His 1979 article “Centrality in Social Networks: I. Conceptual Clarification” mapped out key distinctions between different approaches for quantifying centrality and centralization, and established a quorum of formally defined metrics for these concepts that are still the gold standard in the field. Likewise, his work on human social intelligence and perception of social groups contributed both to the systematic collection of network data and to our understanding of how people see social relations and social groups, feeding fruitful lines of research that continue to this day. He made sustained contributions to network visualization, formalizing the sociological concept of “group,” measurement of dominance hierarchies, and the development of the field of social networks as a scientific institution. He was one of the early authors of the widely used network analysis software UCINET and published widely on the use of computers in social science in an era when this was a largely untapped frontier. Throughout his career, he helped define research directions that would become central concerns within the field.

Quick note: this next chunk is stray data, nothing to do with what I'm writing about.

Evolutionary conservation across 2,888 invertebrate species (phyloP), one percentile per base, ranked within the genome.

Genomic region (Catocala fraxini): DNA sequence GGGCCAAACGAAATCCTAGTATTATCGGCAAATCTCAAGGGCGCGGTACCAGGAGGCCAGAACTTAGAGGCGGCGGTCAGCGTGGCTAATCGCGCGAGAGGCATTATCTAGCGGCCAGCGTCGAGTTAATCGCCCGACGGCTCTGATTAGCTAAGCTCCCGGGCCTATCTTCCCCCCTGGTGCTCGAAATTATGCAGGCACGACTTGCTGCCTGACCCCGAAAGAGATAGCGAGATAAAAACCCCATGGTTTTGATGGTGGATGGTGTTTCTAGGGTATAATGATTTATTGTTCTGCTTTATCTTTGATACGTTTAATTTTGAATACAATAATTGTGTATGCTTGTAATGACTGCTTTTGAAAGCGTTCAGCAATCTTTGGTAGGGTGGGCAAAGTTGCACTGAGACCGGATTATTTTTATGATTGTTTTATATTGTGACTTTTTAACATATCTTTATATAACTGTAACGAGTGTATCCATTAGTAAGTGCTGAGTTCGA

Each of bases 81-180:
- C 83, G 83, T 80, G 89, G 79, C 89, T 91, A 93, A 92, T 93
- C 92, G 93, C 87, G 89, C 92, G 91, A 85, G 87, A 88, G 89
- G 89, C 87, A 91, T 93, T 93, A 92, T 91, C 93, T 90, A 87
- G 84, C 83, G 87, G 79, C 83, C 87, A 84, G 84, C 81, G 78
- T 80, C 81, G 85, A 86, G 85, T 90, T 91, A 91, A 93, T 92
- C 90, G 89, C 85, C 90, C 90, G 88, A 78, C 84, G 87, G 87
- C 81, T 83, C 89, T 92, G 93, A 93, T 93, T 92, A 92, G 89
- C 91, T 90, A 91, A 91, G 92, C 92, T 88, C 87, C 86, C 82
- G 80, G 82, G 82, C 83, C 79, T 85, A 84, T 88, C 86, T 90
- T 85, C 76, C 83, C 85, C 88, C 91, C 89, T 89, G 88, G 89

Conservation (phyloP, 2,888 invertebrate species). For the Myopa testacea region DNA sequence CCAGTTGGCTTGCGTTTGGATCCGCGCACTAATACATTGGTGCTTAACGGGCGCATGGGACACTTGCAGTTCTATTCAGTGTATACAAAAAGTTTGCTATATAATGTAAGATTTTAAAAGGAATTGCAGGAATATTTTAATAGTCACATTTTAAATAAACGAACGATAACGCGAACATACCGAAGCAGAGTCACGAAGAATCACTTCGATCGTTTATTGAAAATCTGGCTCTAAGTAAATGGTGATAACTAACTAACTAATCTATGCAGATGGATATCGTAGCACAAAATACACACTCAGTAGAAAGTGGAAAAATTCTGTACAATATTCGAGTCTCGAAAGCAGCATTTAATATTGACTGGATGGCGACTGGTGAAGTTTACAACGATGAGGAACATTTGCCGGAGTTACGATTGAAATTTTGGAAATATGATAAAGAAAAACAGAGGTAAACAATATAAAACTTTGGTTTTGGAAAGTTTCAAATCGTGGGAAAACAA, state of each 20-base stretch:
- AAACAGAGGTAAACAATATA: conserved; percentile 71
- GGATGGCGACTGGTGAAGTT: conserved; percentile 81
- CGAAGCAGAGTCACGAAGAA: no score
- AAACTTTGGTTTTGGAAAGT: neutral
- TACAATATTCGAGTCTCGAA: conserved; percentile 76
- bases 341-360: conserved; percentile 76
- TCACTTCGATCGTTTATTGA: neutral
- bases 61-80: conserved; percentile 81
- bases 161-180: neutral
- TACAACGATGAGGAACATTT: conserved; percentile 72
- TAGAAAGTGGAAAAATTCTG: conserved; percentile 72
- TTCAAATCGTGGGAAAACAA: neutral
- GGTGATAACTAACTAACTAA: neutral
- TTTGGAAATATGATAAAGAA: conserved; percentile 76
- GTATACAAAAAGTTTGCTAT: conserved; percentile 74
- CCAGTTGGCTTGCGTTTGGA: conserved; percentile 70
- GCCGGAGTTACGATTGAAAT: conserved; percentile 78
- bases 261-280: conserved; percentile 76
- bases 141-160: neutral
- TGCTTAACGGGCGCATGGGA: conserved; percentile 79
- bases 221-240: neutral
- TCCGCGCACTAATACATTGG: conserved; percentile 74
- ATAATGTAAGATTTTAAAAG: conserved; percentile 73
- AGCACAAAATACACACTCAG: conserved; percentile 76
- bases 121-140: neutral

Beyond his research contributions, Freeman was also a pivotal player in the institutionalization of the field. He founded the flagship journal Social Networks and edited it from 1977 to 2006. This journal was one of the important institutional advances of mid-1970s that helped to consolidate the interdisciplinary field of social networks. The journal continues to be the central outlet for social network research and provides a focal point for contributions from a wide range of disciplines. A careful student of publication practices across disciplines, Freeman consciously modeled his editorial approach at Social Networks after successful examples in the broader scientific community. His contributions to building social networks as a scientific discipline were also supported by the National Science Foundation-funded Electronic Information Exchange System (EIES) experiment, work done in collaboration with Sue Freeman. At the dawn of the Internet in 1977-78, this project provided then state-of-the-art computer communications capabilities (phone modems and computer terminals) to link several dozen scientists working in the emerging field of social networks. The goal of the experiment was to facilitate exchange of information about the rapidly developing discipline, but it also highlights Freeman’s continued fascination with the social context of scientific enterprises. He was also an active supporter of the International Network for Social Network Analysis (INSNA), the professional organization of the network analysis community, and its flagship meeting, the Sunbelt conference. Some of Freeman’s personal predilections (including his passionate advocacy for conference logistics that would allow him to windsurf, as well as his determination that the meeting always be welcoming to newcomers) left a lasting mark on the culture of the conference. Always an evangelist for social network analysis, Freeman worked tirelessly to bring new researchers into the field - whatever their home discipline might have been. It is a testimony both to his tenacity and to his charisma that one can to this day find many social network researchers whose entree into the field was an encounter with Lin Freeman.